Wayne “Mike” Michelson had been a speed skater, aged 14, when his 17-year-old sister was killed. One evening in the spring of 2001, I called Mike to ask him if he’d mind talking about Rhode. I wasn’t sure exactly what I might do with what he’d tell me if he wanted to discuss it. Would I write a book someday, or a magazine article, or a story on-line, or would it just be something I’d keep to myself?
I was prepared for him to say “no,” that it was too painful or too distant or he didn’t have time … but that wasn’t his reaction at all.
“I love to talk about my sister,” Mike said. “But nobody ever asks me.”
He later acknowledged he just didn’t open up to his true emotions about it – not really _ to his wife, son or daughter, even when they did inquire.
“I’ve just separated myself from that for so many years,” he said, “because it was such a bad memory.”
Yet both on the phone and then later in person, we talked for hours. It is something reporters experience at times. It can be because someone has built up a relationship with you, or because they seem to sense right away that you care. In Mike’s case, I guessed that a good outlet for him was talking to an interested, sympathetic outsider.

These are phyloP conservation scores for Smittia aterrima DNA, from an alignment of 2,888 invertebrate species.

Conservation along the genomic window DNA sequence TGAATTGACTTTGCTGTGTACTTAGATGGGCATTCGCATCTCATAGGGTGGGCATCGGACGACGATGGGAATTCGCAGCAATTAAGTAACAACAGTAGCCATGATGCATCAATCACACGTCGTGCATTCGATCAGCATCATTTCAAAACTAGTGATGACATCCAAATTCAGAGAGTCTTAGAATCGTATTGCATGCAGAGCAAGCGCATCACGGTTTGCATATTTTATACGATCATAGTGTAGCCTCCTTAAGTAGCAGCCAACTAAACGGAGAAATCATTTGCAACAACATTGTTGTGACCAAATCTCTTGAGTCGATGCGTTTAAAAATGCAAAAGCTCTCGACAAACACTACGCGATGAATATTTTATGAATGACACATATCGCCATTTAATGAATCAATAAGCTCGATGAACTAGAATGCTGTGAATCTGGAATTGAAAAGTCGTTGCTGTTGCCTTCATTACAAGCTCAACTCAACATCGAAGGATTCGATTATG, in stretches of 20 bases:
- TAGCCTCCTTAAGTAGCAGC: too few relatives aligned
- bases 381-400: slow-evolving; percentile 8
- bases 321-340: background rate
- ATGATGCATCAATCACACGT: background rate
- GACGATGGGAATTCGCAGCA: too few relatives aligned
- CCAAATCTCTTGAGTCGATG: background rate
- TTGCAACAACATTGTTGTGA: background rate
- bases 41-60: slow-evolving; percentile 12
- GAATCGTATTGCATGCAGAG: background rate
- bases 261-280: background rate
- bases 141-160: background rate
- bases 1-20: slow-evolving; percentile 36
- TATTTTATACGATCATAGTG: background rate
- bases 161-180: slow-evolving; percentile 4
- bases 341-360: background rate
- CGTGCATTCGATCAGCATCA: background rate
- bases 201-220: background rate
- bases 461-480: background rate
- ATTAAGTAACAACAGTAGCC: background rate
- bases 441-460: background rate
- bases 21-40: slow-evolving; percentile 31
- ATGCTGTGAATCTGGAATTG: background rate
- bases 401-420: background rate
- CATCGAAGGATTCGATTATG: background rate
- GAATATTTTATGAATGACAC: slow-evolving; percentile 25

“She’d smile at you and you’d have to smile back at her, no matter what she did or what kind of trouble she created,” he told me of Rhode. “She was a hell-raiser, too, in her own way.”
Listening to Mike really made Rhode come alive in my mind. He explained that at Paramount’s Iceland, where he and Rhode spent so much time growing up, the “battle lines” were clear.